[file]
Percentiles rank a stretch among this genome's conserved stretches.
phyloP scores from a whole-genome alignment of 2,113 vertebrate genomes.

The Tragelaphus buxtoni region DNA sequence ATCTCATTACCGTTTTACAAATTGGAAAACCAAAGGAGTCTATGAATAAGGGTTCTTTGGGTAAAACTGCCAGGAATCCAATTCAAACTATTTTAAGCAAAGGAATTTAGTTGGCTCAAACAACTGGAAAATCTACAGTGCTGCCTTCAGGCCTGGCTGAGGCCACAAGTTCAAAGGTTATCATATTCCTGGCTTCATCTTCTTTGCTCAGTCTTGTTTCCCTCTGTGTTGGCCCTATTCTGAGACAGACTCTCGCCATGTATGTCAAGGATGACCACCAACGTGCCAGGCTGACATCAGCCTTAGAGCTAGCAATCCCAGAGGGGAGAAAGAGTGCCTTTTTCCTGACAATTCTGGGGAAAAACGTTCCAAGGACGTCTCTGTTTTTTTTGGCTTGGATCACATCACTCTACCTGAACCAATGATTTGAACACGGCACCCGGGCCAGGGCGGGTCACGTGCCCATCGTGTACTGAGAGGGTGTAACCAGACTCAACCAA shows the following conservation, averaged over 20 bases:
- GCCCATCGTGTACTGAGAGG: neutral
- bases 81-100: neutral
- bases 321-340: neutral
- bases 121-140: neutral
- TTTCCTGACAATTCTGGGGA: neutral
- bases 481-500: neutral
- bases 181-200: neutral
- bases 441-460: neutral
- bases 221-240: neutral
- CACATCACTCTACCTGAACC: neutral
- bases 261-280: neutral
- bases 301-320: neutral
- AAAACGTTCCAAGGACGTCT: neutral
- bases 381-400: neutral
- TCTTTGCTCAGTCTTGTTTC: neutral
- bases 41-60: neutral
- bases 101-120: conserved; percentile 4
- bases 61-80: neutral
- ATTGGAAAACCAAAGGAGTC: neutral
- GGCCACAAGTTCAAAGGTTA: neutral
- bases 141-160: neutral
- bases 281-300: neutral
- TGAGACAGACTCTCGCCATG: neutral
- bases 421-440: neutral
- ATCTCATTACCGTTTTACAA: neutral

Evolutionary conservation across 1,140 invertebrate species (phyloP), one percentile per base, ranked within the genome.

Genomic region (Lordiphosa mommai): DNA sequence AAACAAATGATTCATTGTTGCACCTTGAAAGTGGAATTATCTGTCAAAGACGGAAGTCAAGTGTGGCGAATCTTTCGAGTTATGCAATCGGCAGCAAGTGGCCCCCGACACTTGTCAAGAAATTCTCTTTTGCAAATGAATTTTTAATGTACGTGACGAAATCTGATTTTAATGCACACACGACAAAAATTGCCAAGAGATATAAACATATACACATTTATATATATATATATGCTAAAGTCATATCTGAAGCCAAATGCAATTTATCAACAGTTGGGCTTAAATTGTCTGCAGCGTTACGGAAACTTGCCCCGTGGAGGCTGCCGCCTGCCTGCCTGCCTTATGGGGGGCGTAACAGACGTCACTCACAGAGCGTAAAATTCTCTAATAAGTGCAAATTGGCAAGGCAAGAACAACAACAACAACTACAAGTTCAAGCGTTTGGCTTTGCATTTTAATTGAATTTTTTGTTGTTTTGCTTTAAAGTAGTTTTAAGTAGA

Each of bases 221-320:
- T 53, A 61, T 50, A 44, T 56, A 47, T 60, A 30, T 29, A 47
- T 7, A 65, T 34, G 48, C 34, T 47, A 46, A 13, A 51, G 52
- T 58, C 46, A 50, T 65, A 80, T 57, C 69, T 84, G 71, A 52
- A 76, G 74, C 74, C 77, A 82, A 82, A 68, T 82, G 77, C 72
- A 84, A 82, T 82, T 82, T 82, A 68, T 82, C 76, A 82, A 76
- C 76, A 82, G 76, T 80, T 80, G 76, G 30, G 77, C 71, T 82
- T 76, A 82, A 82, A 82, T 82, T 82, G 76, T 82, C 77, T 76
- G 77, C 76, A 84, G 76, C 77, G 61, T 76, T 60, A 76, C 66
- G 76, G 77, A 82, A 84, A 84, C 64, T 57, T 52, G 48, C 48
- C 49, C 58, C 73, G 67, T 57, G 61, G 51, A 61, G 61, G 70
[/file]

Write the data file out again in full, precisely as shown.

Percentiles rank a stretch among this genome's conserved stretches.
phyloP scores from a whole-genome alignment of 2,113 vertebrate genomes.

The Tragelaphus buxtoni region DNA sequence ATCTCATTACCGTTTTACAAATTGGAAAACCAAAGGAGTCTATGAATAAGGGTTCTTTGGGTAAAACTGCCAGGAATCCAATTCAAACTATTTTAAGCAAAGGAATTTAGTTGGCTCAAACAACTGGAAAATCTACAGTGCTGCCTTCAGGCCTGGCTGAGGCCACAAGTTCAAAGGTTATCATATTCCTGGCTTCATCTTCTTTGCTCAGTCTTGTTTCCCTCTGTGTTGGCCCTATTCTGAGACAGACTCTCGCCATGTATGTCAAGGATGACCACCAACGTGCCAGGCTGACATCAGCCTTAGAGCTAGCAATCCCAGAGGGGAGAAAGAGTGCCTTTTTCCTGACAATTCTGGGGAAAAACGTTCCAAGGACGTCTCTGTTTTTTTTGGCTTGGATCACATCACTCTACCTGAACCAATGATTTGAACACGGCACCCGGGCCAGGGCGGGTCACGTGCCCATCGTGTACTGAGAGGGTGTAACCAGACTCAACCAA shows the following conservation, averaged over 20 bases:
- GCCCATCGTGTACTGAGAGG: neutral
- bases 81-100: neutral
- bases 321-340: neutral
- bases 121-140: neutral
- TTTCCTGACAATTCTGGGGA: neutral
- bases 481-500: neutral
- bases 181-200: neutral
- bases 441-460: neutral
- bases 221-240: neutral
- CACATCACTCTACCTGAACC: neutral
- bases 261-280: neutral
- bases 301-320: neutral
- AAAACGTTCCAAGGACGTCT: neutral
- bases 381-400: neutral
- TCTTTGCTCAGTCTTGTTTC: neutral
- bases 41-60: neutral
- bases 101-120: conserved; percentile 4
- bases 61-80: neutral
- ATTGGAAAACCAAAGGAGTC: neutral
- GGCCACAAGTTCAAAGGTTA: neutral
- bases 141-160: neutral
- bases 281-300: neutral
- TGAGACAGACTCTCGCCATG: neutral
- bases 421-440: neutral
- ATCTCATTACCGTTTTACAA: neutral

Evolutionary conservation across 1,140 invertebrate species (phyloP), one percentile per base, ranked within the genome.

Genomic region (Lordiphosa mommai): DNA sequence AAACAAATGATTCATTGTTGCACCTTGAAAGTGGAATTATCTGTCAAAGACGGAAGTCAAGTGTGGCGAATCTTTCGAGTTATGCAATCGGCAGCAAGTGGCCCCCGACACTTGTCAAGAAATTCTCTTTTGCAAATGAATTTTTAATGTACGTGACGAAATCTGATTTTAATGCACACACGACAAAAATTGCCAAGAGATATAAACATATACACATTTATATATATATATATGCTAAAGTCATATCTGAAGCCAAATGCAATTTATCAACAGTTGGGCTTAAATTGTCTGCAGCGTTACGGAAACTTGCCCCGTGGAGGCTGCCGCCTGCCTGCCTGCCTTATGGGGGGCGTAACAGACGTCACTCACAGAGCGTAAAATTCTCTAATAAGTGCAAATTGGCAAGGCAAGAACAACAACAACAACTACAAGTTCAAGCGTTTGGCTTTGCATTTTAATTGAATTTTTTGTTGTTTTGCTTTAAAGTAGTTTTAAGTAGA

Each of bases 221-320:
- T 53, A 61, T 50, A 44, T 56, A 47, T 60, A 30, T 29, A 47
- T 7, A 65, T 34, G 48, C 34, T 47, A 46, A 13, A 51, G 52
- T 58, C 46, A 50, T 65, A 80, T 57, C 69, T 84, G 71, A 52
- A 76, G 74, C 74, C 77, A 82, A 82, A 68, T 82, G 77, C 72
- A 84, A 82, T 82, T 82, T 82, A 68, T 82, C 76, A 82, A 76
- C 76, A 82, G 76, T 80, T 80, G 76, G 30, G 77, C 71, T 82
- T 76, A 82, A 82, A 82, T 82, T 82, G 76, T 82, C 77, T 76
- G 77, C 76, A 84, G 76, C 77, G 61, T 76, T 60, A 76, C 66
- G 76, G 77, A 82, A 84, A 84, C 64, T 57, T 52, G 48, C 48
- C 49, C 58, C 73, G 67, T 57, G 61, G 51, A 61, G 61, G 70